WASHINGTON – The balance between scientific truths and national security was weighed at a Homeland Security and Governmental Affairs Committee hearing Thursday to look at policies that guide the publication of potentially lethal research – known as dual-use research of concern.

A recent controversy involving separate research by a U.S. team and a Dutch team on the deadly bird flu H5N1 virus sparked interest in the issue. The independent National Science Advisory Board for Biosecurity (NSABB) concluded that neither team’s research should be made public because of itspotential security risks. Several months later, it reversed itself.  An NSABB member then challenged the final decision as having been “biased toward finding a solution that was a lot less about a robust science-and-policy-based risk benefit analysis and more about how to get us out of this difficult situation.”

“We want the benefits of scientific inquiry but we also need to mitigate risks,” said CommitteeChairman Joe Lieberman, ID-Conn.  “How to strike the right balance is a tricky question. The fact that these two research teams were able to create this new strain from existing genetic material means that nature could create it as well. In fact, many scientists thought that was likely.  But given the lethality of the virus, publishing the results could create huge security risks by offering a blueprint for a deadly biological weapon to rogue states or terrorists.  Our hearing has reassured me overall that the process in place for deciding whether to make dual use research of concern public is satisfactory, although this is an issue that will require vigilant oversight in the years to come.”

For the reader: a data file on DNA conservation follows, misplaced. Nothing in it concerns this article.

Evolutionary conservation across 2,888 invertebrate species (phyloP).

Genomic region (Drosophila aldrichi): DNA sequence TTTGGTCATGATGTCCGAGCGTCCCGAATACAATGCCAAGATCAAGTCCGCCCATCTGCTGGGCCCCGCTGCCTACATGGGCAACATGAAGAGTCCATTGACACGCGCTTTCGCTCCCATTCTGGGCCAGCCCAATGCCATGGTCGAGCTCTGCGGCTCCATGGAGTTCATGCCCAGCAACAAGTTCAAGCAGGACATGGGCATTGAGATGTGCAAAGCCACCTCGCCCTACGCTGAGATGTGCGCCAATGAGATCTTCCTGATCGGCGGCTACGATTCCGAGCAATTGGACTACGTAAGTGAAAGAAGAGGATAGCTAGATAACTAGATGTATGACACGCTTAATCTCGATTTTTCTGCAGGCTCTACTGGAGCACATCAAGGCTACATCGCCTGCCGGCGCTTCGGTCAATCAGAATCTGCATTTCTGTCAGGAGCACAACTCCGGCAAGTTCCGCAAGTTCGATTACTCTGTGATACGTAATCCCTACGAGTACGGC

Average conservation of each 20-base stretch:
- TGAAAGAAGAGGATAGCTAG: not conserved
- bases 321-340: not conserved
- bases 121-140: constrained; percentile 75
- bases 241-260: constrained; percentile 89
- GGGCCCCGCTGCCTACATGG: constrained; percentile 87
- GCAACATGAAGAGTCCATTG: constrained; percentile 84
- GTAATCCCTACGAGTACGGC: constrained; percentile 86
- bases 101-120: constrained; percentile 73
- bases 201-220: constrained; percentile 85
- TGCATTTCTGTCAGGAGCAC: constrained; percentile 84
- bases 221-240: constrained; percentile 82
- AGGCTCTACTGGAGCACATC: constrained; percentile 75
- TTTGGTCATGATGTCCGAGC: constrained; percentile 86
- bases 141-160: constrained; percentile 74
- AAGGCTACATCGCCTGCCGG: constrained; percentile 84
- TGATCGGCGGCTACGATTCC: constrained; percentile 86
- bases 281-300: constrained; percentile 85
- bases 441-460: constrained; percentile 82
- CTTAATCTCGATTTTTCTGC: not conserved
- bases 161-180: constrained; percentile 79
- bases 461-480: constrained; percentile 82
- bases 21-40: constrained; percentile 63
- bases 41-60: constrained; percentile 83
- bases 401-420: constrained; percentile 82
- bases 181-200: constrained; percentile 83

H5N1 Duel Use Research hearing witnessesRanking Member Susan Collins, R-Maine, said: “We need a straight-forward dialogue among science, health, national security, and government experts and leaders in order to promote scientific research while protecting the safety of Americans and others around the world.”

Witnesses at the hearing included Anthony Fauci, Director of the National Institute of Allergy and Infectious Diseases at the National Institutes of Health; Daniel Gerstein, Deputy Under Secretary for Science and Technology at the Department of Homeland Security; Paul Keim, Acting Chairman of the National Science Advisory Board for Biosecurity; and Thomas Inglesby, Chief Executive Officer and Director of the Center for Biosecurity at the University of Pittsburgh Medical Center.




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